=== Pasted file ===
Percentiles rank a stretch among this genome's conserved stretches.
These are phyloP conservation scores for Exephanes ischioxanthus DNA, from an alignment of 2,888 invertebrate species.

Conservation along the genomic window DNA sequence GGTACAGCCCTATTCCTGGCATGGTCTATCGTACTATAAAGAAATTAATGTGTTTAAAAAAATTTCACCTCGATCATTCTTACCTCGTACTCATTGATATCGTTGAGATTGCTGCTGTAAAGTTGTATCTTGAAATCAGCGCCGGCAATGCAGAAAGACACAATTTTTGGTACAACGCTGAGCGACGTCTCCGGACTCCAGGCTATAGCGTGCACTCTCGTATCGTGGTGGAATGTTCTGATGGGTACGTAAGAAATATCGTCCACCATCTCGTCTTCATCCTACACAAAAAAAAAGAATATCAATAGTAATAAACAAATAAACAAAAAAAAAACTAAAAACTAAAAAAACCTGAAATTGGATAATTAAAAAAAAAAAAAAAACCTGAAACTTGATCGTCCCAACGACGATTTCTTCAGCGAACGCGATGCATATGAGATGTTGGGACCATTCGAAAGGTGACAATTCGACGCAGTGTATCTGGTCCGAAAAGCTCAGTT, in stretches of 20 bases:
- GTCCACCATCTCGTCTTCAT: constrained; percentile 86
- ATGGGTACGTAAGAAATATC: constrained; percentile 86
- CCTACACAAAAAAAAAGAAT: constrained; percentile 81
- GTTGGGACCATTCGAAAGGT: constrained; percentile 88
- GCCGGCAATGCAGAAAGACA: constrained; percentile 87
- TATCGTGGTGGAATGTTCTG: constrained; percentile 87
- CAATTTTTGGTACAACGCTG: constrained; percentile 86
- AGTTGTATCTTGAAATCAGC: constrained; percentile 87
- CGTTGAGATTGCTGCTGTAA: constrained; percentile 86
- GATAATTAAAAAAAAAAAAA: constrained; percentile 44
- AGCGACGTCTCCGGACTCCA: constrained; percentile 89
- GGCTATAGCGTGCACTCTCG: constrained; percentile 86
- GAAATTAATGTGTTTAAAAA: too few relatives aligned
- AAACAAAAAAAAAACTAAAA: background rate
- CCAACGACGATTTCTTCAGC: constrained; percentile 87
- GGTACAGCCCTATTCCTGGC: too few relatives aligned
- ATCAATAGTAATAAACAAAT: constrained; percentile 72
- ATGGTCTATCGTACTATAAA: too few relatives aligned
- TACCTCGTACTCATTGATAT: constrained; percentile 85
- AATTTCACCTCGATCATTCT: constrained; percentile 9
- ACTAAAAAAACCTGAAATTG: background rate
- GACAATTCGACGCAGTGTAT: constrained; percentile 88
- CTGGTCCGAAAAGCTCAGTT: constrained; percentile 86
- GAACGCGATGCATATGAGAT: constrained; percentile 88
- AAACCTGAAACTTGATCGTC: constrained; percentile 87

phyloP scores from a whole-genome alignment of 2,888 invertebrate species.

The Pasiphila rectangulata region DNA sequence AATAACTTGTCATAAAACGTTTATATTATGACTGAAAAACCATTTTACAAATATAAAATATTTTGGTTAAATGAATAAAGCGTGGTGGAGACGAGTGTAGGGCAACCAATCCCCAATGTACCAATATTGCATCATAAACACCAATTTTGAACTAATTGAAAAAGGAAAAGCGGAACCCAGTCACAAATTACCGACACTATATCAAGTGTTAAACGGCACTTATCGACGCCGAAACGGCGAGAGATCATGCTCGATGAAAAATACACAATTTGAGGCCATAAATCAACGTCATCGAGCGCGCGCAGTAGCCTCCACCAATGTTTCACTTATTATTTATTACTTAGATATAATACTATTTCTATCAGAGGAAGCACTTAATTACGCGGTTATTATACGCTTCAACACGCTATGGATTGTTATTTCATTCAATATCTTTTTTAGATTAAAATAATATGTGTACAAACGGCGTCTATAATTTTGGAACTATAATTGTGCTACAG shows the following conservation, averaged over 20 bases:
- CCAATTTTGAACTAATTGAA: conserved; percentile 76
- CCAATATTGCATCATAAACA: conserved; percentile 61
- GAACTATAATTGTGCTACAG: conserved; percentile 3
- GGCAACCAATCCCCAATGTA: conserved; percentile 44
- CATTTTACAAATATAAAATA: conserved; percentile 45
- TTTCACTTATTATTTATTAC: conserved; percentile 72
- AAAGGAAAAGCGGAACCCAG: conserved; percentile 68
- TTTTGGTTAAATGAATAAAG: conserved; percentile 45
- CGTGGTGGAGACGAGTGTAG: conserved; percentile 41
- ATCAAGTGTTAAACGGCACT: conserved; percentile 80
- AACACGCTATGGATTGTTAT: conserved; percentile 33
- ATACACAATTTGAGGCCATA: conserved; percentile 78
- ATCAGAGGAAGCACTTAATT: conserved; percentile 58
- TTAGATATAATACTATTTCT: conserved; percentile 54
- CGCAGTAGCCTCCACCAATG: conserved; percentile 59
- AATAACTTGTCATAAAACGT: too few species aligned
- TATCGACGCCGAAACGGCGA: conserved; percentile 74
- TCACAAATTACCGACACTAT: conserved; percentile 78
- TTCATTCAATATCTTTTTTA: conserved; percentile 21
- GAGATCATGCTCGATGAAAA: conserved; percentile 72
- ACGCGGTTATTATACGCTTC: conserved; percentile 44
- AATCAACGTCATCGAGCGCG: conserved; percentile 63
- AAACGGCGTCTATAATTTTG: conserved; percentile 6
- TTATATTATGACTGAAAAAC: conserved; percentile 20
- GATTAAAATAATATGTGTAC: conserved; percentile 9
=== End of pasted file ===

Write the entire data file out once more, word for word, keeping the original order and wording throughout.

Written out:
Percentiles rank a stretch among this genome's conserved stretches.
These are phyloP conservation scores for Exephanes ischioxanthus DNA, from an alignment of 2,888 invertebrate species.

Conservation along the genomic window DNA sequence GGTACAGCCCTATTCCTGGCATGGTCTATCGTACTATAAAGAAATTAATGTGTTTAAAAAAATTTCACCTCGATCATTCTTACCTCGTACTCATTGATATCGTTGAGATTGCTGCTGTAAAGTTGTATCTTGAAATCAGCGCCGGCAATGCAGAAAGACACAATTTTTGGTACAACGCTGAGCGACGTCTCCGGACTCCAGGCTATAGCGTGCACTCTCGTATCGTGGTGGAATGTTCTGATGGGTACGTAAGAAATATCGTCCACCATCTCGTCTTCATCCTACACAAAAAAAAAGAATATCAATAGTAATAAACAAATAAACAAAAAAAAAACTAAAAACTAAAAAAACCTGAAATTGGATAATTAAAAAAAAAAAAAAAACCTGAAACTTGATCGTCCCAACGACGATTTCTTCAGCGAACGCGATGCATATGAGATGTTGGGACCATTCGAAAGGTGACAATTCGACGCAGTGTATCTGGTCCGAAAAGCTCAGTT, in stretches of 20 bases:
- GTCCACCATCTCGTCTTCAT: constrained; percentile 86
- ATGGGTACGTAAGAAATATC: constrained; percentile 86
- CCTACACAAAAAAAAAGAAT: constrained; percentile 81
- GTTGGGACCATTCGAAAGGT: constrained; percentile 88
- GCCGGCAATGCAGAAAGACA: constrained; percentile 87
- TATCGTGGTGGAATGTTCTG: constrained; percentile 87
- CAATTTTTGGTACAACGCTG: constrained; percentile 86
- AGTTGTATCTTGAAATCAGC: constrained; percentile 87
- CGTTGAGATTGCTGCTGTAA: constrained; percentile 86
- GATAATTAAAAAAAAAAAAA: constrained; percentile 44
- AGCGACGTCTCCGGACTCCA: constrained; percentile 89
- GGCTATAGCGTGCACTCTCG: constrained; percentile 86
- GAAATTAATGTGTTTAAAAA: too few relatives aligned
- AAACAAAAAAAAAACTAAAA: background rate
- CCAACGACGATTTCTTCAGC: constrained; percentile 87
- GGTACAGCCCTATTCCTGGC: too few relatives aligned
- ATCAATAGTAATAAACAAAT: constrained; percentile 72
- ATGGTCTATCGTACTATAAA: too few relatives aligned
- TACCTCGTACTCATTGATAT: constrained; percentile 85
- AATTTCACCTCGATCATTCT: constrained; percentile 9
- ACTAAAAAAACCTGAAATTG: background rate
- GACAATTCGACGCAGTGTAT: constrained; percentile 88
- CTGGTCCGAAAAGCTCAGTT: constrained; percentile 86
- GAACGCGATGCATATGAGAT: constrained; percentile 88
- AAACCTGAAACTTGATCGTC: constrained; percentile 87

phyloP scores from a whole-genome alignment of 2,888 invertebrate species.

The Pasiphila rectangulata region DNA sequence AATAACTTGTCATAAAACGTTTATATTATGACTGAAAAACCATTTTACAAATATAAAATATTTTGGTTAAATGAATAAAGCGTGGTGGAGACGAGTGTAGGGCAACCAATCCCCAATGTACCAATATTGCATCATAAACACCAATTTTGAACTAATTGAAAAAGGAAAAGCGGAACCCAGTCACAAATTACCGACACTATATCAAGTGTTAAACGGCACTTATCGACGCCGAAACGGCGAGAGATCATGCTCGATGAAAAATACACAATTTGAGGCCATAAATCAACGTCATCGAGCGCGCGCAGTAGCCTCCACCAATGTTTCACTTATTATTTATTACTTAGATATAATACTATTTCTATCAGAGGAAGCACTTAATTACGCGGTTATTATACGCTTCAACACGCTATGGATTGTTATTTCATTCAATATCTTTTTTAGATTAAAATAATATGTGTACAAACGGCGTCTATAATTTTGGAACTATAATTGTGCTACAG shows the following conservation, averaged over 20 bases:
- CCAATTTTGAACTAATTGAA: conserved; percentile 76
- CCAATATTGCATCATAAACA: conserved; percentile 61
- GAACTATAATTGTGCTACAG: conserved; percentile 3
- GGCAACCAATCCCCAATGTA: conserved; percentile 44
- CATTTTACAAATATAAAATA: conserved; percentile 45
- TTTCACTTATTATTTATTAC: conserved; percentile 72
- AAAGGAAAAGCGGAACCCAG: conserved; percentile 68
- TTTTGGTTAAATGAATAAAG: conserved; percentile 45
- CGTGGTGGAGACGAGTGTAG: conserved; percentile 41
- ATCAAGTGTTAAACGGCACT: conserved; percentile 80
- AACACGCTATGGATTGTTAT: conserved; percentile 33
- ATACACAATTTGAGGCCATA: conserved; percentile 78
- ATCAGAGGAAGCACTTAATT: conserved; percentile 58
- TTAGATATAATACTATTTCT: conserved; percentile 54
- CGCAGTAGCCTCCACCAATG: conserved; percentile 59
- AATAACTTGTCATAAAACGT: too few species aligned
- TATCGACGCCGAAACGGCGA: conserved; percentile 74
- TCACAAATTACCGACACTAT: conserved; percentile 78
- TTCATTCAATATCTTTTTTA: conserved; percentile 21
- GAGATCATGCTCGATGAAAA: conserved; percentile 72
- ACGCGGTTATTATACGCTTC: conserved; percentile 44
- AATCAACGTCATCGAGCGCG: conserved; percentile 63
- AAACGGCGTCTATAATTTTG: conserved; percentile 6
- TTATATTATGACTGAAAAAC: conserved; percentile 20
- GATTAAAATAATATGTGTAC: conserved; percentile 9